Mormon leaders' landmark speeches on religious freedom
The belief in and importance of religious freedom has long been a topic leaders of The Church of Jesus Christ of Latter-day Saints have addressed. It is stated in the 13 central beliefs of the LDS Church, and has played a large role in the religion's history.
This week, Elder Dallin H. Oaks of the Quorum of the Twelve will be honored as a 2013 Canterbury Medalist presented by The Becket Fund for Religious Liberty. The Canterbury Medal is the Becket Fund's highest honor, recognizing those who have demonstrated courage in the defense of religious liberty. The medal dinner will be held in New York City on Thursday, May 16.
In a video produced by The Becket Fund, Elder Oaks declares the importance of religious freedom and his concerns for limitations that exist today.
As discussed on the Mormon Newsroom, religious freedom is described as essential and valuable to all people — especially to those who have experienced intolerance in the past. Mormons, along with many other religions, have a history of faith-based persecution.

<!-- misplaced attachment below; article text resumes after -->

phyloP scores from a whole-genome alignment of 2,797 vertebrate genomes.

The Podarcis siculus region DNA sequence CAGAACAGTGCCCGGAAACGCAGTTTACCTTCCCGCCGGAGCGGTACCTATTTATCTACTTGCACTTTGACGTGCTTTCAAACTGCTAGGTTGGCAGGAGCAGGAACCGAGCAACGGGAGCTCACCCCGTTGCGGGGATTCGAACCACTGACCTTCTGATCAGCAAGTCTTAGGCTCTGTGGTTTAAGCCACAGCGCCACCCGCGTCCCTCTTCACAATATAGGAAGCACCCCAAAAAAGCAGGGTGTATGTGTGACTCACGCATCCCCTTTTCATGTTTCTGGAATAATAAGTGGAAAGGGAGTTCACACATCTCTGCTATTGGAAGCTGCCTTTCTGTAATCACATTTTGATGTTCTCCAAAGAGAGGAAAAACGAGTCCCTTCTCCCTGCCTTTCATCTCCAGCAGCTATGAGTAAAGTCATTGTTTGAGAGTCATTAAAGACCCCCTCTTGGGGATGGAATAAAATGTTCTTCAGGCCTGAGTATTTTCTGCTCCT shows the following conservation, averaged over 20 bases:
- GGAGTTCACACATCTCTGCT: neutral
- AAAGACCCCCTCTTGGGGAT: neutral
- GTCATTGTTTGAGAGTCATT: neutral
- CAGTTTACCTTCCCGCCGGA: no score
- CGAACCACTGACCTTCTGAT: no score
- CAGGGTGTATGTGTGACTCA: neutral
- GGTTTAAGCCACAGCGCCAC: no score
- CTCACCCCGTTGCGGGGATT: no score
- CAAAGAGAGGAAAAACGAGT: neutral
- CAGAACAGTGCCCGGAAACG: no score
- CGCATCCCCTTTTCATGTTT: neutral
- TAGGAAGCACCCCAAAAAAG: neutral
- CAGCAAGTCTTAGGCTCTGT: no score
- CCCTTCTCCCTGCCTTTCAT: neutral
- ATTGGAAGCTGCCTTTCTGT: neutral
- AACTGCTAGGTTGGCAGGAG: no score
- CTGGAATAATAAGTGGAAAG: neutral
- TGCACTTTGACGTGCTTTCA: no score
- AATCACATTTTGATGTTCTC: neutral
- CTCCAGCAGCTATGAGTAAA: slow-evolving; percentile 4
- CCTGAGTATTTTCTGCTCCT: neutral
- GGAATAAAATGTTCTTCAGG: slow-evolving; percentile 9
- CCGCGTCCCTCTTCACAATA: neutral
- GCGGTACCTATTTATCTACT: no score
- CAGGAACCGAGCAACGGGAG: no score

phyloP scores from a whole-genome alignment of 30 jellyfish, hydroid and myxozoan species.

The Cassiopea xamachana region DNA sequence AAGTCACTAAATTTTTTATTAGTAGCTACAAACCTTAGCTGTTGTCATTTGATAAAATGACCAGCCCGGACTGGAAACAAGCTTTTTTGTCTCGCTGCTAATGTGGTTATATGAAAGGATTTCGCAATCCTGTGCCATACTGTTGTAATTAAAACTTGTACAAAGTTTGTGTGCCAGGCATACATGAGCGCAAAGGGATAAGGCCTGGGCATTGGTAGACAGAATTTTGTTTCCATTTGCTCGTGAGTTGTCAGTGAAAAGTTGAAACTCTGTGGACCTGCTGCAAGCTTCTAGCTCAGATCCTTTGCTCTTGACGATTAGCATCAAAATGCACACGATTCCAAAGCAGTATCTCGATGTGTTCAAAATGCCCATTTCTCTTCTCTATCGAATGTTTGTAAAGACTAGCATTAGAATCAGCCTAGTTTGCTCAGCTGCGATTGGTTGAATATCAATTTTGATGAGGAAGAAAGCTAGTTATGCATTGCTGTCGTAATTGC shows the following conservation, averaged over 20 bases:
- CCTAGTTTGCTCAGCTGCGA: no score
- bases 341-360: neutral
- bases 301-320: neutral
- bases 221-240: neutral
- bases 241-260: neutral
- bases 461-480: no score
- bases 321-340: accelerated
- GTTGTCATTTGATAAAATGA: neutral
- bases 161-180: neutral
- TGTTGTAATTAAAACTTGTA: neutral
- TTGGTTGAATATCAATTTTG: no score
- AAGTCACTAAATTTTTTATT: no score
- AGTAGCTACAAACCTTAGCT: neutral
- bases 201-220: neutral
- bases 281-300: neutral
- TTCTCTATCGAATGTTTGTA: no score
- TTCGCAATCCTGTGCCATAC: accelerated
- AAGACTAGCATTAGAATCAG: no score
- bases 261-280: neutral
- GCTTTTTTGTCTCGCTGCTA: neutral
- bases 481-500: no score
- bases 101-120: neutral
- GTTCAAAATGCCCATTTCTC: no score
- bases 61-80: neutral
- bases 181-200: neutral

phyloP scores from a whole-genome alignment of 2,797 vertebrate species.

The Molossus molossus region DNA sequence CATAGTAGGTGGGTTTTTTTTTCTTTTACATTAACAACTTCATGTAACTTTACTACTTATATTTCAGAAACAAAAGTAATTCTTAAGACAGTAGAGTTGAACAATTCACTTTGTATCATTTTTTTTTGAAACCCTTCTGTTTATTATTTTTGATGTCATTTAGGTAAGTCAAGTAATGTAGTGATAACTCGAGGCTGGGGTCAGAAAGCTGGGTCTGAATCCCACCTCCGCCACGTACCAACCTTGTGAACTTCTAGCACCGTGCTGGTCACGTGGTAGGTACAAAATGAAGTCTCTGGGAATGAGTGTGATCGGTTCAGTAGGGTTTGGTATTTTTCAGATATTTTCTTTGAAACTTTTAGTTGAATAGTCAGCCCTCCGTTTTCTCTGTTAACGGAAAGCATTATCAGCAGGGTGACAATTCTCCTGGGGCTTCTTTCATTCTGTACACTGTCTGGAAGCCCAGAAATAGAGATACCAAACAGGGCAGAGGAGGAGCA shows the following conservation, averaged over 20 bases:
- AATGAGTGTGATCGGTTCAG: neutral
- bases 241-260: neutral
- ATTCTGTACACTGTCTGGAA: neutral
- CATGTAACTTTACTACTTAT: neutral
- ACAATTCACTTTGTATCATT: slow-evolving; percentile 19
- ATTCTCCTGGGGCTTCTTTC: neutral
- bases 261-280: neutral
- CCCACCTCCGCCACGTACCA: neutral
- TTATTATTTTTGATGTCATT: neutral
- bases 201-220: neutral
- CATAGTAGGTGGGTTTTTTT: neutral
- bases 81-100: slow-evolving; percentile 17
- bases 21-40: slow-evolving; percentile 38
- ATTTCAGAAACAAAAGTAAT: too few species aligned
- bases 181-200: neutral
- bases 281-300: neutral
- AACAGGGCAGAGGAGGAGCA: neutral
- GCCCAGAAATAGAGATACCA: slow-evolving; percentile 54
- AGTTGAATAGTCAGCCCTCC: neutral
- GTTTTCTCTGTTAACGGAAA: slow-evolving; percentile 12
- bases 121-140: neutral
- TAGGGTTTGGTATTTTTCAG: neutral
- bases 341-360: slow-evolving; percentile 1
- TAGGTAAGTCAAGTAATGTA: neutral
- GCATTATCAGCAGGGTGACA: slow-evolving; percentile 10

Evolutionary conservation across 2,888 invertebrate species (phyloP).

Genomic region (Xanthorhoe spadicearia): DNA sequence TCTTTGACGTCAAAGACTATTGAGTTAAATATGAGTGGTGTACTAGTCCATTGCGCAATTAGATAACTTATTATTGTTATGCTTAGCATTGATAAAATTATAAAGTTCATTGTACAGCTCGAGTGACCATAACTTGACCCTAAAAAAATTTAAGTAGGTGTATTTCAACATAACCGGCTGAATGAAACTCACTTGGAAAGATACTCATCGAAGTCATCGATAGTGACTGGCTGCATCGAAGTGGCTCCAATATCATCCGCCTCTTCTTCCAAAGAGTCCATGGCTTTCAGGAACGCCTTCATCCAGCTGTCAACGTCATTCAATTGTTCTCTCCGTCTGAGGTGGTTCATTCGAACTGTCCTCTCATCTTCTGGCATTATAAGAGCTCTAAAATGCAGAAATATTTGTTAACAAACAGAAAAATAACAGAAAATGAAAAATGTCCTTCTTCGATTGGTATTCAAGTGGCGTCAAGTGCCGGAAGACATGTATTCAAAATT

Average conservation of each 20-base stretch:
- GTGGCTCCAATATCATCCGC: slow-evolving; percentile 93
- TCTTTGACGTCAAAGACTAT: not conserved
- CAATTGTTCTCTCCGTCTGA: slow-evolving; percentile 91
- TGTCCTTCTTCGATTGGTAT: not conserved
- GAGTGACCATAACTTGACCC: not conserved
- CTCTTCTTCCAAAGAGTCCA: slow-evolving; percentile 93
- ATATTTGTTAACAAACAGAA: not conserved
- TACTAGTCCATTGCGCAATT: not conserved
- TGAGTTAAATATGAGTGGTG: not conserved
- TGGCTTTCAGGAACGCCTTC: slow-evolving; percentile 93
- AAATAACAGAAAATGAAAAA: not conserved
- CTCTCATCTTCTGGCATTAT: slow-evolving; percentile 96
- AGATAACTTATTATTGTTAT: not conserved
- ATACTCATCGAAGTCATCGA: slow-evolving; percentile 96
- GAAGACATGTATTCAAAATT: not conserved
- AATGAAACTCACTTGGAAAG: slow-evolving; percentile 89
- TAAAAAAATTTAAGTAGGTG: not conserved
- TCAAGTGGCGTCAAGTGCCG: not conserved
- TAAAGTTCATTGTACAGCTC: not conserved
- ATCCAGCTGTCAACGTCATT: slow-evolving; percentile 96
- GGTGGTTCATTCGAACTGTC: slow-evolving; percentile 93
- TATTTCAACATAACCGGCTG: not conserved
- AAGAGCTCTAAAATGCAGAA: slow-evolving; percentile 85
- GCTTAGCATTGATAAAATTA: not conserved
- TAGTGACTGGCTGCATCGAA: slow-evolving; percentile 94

Yet, it was during this time that church leaders emphatically taught the importance of religious tolerance and liberation. Joseph Smith, the first president of The Church of Jesus Christ of Latter-day Saints, often taught of such acceptance.
Recorded in "The History of the Church," Joseph Smith explained to the early members of the church just how deeply he felt about religious liberty:
"If it has been demonstrated that I have been willing before Heaven to die for a 'Mormon,' I am bold to declare before Heaven that I am just as ready to die in defending the rights of a Presbytarian (sic), a Baptist or a good man of any other denomination."
When composing a letter with the basic beliefs of the LDS Church — and what would later become known as the "Articles of Faith" — Joseph Smith wrote, "We claim the privilege of worshiping Almighty God according to the dictates of our own conscience, and allow all men the same privilege, let them worship how, where or what they may."
While the LDS Church has since become a global and widely respected faith, leaders continue to discuss the importance and necessity of religious freedom.
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